A Rockaways community member at the WORCs training program.

"By no means did we just parachute into the Rockaways and then leave," said Benson. "We envision this is going to be a long-term recovery effort. As soon as all the sexiness of the initial weeks was over, a lot of people fled, and we want to make sure that we're not that reckless. We want to make sure that these investments actually work."

The Tech Guru

A self-proclaimed technocrat, Devin Balkind, 28, watched the city fall apart after Sandy, due in part to a lack of centralized information. In the day-to-day confusion that followed the storm, with volunteer events and recovery efforts popping up at odd times and places, people needed to know where they could get help and what kind of services they were eligible for -- and there was no easy way to find out. As an Occupy Sandy volunteer and founder of Sarapis, an IT nonprofit, Balkind decided to lead a project that would find a solution to this problem before another disaster struck.

NYC:Prepared, originally named FLO Solutions, is now looking to support each of the other Occupy Sandy project groups, as well as other local relief efforts, with Balkind's software sharing, training and customization program.

"Recently, we've helped deploy websites for the Brooklyn and Staten Island long-term recovery groups [and] for New York City VOAD [Voluntary Organizations Active in Disaster], and we've brought these groups into an open-source information management system," Balkind told HuffPost. "We're getting them to use the software so in the next disaster, we have real data-driven information sharing, which is something that we didn't have for Sandy. I hope that it will become a real resource for the nonprofit community in New York in general."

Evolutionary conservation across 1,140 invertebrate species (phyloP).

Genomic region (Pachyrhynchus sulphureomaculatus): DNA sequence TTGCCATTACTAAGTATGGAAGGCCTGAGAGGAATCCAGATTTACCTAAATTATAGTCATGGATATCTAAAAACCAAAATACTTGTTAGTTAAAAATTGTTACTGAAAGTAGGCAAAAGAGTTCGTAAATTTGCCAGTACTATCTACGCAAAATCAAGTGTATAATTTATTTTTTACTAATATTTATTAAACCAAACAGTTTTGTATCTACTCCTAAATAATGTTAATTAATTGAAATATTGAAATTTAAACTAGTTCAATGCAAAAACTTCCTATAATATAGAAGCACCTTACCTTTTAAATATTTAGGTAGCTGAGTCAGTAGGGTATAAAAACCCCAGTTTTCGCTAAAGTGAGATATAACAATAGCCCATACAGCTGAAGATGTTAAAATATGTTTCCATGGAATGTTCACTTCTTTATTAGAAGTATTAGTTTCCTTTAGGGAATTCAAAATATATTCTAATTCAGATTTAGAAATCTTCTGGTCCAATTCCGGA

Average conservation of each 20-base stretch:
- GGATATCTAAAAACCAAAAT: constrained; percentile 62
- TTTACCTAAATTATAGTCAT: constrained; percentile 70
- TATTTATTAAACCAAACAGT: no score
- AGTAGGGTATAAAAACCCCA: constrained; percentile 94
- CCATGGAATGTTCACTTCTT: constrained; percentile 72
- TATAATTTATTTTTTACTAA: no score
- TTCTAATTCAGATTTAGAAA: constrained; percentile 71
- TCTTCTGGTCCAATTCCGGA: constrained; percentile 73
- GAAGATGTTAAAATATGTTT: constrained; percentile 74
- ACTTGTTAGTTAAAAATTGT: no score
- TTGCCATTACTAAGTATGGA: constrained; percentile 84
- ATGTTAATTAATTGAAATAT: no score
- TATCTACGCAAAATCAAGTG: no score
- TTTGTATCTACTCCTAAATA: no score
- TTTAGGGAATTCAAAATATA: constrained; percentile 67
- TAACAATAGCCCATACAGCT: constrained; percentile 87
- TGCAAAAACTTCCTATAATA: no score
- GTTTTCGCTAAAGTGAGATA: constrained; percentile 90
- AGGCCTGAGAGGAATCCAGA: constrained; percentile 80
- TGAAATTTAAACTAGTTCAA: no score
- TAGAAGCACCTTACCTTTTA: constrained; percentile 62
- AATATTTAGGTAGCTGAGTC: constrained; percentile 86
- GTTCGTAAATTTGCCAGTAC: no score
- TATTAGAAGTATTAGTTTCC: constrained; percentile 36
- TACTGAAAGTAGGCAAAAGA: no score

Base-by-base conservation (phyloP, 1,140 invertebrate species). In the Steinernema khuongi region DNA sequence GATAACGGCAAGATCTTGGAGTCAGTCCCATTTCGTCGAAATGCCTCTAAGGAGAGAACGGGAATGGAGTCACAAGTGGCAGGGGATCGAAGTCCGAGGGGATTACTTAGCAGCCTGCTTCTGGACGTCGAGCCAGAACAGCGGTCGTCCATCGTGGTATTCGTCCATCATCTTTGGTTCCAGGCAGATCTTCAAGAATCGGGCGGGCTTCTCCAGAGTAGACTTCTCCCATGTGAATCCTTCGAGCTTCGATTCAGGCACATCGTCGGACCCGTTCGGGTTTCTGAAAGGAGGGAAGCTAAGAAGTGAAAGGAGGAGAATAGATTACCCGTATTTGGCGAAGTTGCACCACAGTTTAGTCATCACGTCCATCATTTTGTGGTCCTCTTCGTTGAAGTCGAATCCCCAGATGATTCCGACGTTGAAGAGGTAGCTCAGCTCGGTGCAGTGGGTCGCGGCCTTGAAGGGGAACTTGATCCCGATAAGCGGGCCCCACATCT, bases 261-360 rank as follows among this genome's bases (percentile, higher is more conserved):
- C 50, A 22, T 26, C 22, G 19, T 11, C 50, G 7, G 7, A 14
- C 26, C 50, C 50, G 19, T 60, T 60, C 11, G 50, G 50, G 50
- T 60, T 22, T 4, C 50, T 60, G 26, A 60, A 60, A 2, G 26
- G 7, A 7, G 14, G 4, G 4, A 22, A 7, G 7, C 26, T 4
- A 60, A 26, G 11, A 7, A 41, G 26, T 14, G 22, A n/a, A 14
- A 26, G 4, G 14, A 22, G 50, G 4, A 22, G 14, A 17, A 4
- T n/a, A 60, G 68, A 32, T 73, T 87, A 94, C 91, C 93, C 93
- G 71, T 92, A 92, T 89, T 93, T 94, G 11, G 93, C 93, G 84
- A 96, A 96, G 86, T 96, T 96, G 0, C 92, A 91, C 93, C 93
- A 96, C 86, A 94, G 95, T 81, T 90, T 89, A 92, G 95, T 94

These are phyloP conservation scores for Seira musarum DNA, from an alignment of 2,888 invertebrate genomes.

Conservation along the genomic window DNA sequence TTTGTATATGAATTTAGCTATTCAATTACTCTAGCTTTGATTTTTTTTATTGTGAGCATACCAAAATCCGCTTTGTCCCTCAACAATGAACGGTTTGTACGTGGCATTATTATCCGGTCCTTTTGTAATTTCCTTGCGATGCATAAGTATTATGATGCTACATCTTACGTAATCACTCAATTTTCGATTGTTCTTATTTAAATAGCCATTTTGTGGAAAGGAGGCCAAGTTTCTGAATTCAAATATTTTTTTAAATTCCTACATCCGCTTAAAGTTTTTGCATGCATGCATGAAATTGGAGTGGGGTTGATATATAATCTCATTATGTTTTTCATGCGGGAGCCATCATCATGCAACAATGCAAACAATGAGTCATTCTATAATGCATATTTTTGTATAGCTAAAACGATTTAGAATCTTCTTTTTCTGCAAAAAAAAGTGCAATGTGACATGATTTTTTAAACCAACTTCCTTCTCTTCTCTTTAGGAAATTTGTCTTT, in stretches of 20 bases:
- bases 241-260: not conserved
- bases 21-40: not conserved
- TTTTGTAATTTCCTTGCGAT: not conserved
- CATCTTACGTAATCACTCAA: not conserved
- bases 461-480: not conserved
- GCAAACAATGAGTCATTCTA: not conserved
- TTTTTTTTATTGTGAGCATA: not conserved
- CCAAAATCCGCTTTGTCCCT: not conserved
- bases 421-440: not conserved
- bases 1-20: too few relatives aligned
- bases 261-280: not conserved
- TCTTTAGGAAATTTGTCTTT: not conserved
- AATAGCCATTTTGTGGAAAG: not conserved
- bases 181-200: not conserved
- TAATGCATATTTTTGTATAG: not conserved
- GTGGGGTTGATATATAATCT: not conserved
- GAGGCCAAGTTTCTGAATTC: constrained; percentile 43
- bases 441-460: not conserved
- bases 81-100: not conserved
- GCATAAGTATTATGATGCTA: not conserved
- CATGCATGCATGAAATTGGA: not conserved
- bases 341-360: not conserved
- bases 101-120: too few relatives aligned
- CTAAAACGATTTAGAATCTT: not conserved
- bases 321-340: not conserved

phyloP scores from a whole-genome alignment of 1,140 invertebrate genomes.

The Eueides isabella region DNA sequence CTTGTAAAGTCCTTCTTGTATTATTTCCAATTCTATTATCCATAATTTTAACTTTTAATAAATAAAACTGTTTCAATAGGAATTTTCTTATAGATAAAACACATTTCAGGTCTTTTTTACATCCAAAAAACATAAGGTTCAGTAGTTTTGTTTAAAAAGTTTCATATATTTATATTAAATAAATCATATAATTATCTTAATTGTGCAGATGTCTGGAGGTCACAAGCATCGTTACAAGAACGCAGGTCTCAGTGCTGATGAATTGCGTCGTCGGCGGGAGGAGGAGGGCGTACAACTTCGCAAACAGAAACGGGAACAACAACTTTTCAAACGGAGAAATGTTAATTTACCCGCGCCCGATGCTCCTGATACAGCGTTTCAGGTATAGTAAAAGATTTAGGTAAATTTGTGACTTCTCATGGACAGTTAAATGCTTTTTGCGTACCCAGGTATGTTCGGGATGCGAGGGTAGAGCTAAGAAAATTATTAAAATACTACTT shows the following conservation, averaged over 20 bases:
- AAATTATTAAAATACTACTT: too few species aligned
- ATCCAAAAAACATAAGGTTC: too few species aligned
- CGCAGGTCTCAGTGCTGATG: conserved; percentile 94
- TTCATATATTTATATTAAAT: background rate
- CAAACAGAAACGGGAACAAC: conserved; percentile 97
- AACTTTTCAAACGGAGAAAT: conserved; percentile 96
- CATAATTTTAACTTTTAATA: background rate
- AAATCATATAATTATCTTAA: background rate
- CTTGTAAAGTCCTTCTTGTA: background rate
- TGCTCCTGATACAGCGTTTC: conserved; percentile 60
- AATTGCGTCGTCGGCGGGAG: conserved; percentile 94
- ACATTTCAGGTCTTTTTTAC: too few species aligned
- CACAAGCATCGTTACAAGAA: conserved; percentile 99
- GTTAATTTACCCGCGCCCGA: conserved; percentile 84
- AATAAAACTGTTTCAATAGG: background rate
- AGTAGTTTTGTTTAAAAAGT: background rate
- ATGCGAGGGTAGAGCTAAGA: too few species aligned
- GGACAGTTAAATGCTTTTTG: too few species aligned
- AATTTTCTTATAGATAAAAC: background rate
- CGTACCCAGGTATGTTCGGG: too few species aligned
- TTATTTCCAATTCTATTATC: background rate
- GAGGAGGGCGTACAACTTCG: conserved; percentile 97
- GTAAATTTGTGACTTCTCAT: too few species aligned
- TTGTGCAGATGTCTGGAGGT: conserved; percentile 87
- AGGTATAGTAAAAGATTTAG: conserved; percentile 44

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Balkind canvassing soon after Hurricane Sandy.

For the second anniversary of the superstorm, Balkind is offering free websites to any of the organizations within these three networks through NYC:Prepared, allowing them to publish, syndicate and deliver news content to those who want it. His team is also working on compiling a resource directory that will enable people to find the services they need by using the Internet, as opposed to the government-assembled PDF forms that Sandy victims currently rely on.

"There's a shift in how all of relief and recovery work is taking place around the world, and increasingly in America, and that is adopting data information standards and processes, making the standards accessible to participants through software and training people to use that software so they feel empowered by it," said Balkind.

"I do not want to see the city respond to a disaster like it did to Sandy again," he continued. "It could have been done much better, had information standards been in place so that people knew how to reach each other at the data level. I'm motivated by the fact that New York is a special place, and the city needs to be prepared, and it's inexpensive to do it."

This article is part of a series produced by The Huffington Post highlighting the contributions of Go-Givers -- people who are looking beyond a "Go-Getter" approach to success and redefining success to include the importance of giving back. To nominate a Go-Giver of the Week, email



Hurricane Sandy